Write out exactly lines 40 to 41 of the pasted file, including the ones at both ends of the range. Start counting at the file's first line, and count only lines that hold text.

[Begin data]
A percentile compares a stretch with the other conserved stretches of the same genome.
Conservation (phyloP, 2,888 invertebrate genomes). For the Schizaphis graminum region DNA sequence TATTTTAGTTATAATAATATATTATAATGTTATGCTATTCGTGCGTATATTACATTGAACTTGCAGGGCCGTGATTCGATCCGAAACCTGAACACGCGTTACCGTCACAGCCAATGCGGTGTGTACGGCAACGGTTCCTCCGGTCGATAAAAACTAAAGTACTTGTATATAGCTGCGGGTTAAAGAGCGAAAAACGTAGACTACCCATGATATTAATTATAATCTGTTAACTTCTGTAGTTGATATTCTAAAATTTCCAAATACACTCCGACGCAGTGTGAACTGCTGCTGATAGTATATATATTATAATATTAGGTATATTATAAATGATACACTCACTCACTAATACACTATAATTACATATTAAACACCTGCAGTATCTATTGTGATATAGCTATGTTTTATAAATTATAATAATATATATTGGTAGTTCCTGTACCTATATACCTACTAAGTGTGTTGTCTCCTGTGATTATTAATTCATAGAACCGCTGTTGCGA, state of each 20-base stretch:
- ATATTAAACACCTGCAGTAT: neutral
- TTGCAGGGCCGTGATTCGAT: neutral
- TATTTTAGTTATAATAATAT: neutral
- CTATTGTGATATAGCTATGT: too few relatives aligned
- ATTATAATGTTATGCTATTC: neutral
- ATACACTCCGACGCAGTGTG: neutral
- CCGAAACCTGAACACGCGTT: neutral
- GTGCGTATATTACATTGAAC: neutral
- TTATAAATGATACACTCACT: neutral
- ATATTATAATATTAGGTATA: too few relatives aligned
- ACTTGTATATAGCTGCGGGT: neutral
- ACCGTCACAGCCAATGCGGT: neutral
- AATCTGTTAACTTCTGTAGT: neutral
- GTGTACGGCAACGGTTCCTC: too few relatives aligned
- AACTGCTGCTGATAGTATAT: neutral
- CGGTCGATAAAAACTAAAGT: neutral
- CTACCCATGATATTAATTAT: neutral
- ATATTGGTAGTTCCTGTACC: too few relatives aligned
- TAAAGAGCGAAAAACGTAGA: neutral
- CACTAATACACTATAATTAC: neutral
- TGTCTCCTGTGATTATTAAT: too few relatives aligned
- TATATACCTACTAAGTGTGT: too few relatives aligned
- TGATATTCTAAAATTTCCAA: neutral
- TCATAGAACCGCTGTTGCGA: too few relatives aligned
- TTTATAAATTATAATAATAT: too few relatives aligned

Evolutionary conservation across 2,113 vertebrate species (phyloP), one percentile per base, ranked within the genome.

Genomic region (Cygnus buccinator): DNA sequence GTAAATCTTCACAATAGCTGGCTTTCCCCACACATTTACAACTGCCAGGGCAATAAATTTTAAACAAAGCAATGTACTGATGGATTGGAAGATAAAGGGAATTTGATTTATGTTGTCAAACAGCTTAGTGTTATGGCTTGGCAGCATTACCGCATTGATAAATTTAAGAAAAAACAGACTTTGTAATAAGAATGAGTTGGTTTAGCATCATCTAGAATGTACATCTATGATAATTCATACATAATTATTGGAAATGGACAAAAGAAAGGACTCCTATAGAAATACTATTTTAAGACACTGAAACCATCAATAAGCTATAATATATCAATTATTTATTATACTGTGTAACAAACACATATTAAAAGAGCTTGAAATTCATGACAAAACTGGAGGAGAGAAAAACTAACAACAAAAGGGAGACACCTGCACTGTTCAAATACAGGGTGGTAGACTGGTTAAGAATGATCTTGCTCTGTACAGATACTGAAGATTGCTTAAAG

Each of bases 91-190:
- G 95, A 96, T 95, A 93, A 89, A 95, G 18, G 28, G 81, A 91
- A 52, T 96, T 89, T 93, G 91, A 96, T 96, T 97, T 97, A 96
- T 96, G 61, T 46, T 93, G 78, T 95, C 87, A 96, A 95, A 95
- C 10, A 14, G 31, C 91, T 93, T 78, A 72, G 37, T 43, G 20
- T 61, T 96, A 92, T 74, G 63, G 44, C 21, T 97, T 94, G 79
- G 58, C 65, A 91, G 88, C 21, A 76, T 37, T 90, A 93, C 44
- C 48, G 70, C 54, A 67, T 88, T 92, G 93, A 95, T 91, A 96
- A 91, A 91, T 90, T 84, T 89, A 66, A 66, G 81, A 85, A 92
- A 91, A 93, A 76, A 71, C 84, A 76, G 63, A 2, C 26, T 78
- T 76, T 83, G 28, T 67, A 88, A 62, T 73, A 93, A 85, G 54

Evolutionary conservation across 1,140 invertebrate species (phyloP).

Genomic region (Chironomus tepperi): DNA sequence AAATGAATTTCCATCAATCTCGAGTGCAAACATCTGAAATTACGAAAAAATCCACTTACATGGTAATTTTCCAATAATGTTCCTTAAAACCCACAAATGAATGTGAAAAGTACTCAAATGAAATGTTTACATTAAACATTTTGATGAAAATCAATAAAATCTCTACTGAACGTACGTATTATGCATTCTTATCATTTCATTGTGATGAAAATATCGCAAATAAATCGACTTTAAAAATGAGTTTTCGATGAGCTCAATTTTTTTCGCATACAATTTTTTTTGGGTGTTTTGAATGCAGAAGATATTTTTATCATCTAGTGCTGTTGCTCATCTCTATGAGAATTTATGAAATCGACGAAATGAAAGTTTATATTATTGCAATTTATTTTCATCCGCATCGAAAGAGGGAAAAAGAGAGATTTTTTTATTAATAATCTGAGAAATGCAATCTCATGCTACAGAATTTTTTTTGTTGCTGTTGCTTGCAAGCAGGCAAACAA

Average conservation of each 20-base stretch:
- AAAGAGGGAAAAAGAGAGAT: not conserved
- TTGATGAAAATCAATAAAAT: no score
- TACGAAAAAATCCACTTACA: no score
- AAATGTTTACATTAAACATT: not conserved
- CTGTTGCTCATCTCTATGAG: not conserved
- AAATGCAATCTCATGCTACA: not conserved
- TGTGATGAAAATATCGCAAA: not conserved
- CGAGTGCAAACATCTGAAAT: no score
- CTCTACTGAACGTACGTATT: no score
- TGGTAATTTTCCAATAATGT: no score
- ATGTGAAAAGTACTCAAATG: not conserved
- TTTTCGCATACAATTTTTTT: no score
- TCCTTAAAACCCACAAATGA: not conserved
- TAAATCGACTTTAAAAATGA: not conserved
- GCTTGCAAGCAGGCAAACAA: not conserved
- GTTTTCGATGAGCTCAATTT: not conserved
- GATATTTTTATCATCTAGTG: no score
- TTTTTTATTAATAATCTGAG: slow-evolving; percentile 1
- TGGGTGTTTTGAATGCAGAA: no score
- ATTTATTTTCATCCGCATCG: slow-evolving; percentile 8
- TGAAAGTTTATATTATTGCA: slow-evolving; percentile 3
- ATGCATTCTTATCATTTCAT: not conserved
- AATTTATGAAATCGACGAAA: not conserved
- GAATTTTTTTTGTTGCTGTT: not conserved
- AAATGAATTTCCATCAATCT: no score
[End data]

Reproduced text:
- T 76, T 83, G 28, T 67, A 88, A 62, T 73, A 93, A 85, G 54

Evolutionary conservation across 1,140 invertebrate species (phyloP).